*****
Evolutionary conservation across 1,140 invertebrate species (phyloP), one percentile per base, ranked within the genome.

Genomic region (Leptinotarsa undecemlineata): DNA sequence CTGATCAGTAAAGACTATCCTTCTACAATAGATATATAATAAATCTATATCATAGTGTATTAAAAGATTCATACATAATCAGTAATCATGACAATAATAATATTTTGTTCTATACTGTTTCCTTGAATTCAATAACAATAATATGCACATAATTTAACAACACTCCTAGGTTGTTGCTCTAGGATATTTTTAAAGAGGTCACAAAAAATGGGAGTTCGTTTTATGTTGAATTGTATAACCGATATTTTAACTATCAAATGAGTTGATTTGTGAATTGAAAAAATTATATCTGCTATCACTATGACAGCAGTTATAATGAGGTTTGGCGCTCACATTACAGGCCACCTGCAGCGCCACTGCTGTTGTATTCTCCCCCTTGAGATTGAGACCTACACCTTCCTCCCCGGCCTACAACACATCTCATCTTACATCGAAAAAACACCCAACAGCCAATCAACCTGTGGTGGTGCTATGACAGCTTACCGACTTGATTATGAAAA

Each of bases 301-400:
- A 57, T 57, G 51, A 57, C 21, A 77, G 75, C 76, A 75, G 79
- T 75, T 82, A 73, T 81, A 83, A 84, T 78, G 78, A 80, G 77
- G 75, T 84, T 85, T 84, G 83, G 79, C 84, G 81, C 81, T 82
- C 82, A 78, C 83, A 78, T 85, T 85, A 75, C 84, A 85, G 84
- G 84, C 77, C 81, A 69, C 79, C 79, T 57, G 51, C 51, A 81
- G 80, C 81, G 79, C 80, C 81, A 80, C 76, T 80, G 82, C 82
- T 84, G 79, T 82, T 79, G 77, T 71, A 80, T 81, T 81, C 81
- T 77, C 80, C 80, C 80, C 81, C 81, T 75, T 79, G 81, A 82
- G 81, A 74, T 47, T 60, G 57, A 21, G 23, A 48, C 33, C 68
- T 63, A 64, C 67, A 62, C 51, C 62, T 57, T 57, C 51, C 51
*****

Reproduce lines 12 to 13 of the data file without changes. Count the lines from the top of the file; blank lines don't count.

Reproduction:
- G 81, A 74, T 47, T 60, G 57, A 21, G 23, A 48, C 33, C 68
- T 63, A 64, C 67, A 62, C 51, C 62, T 57, T 57, C 51, C 51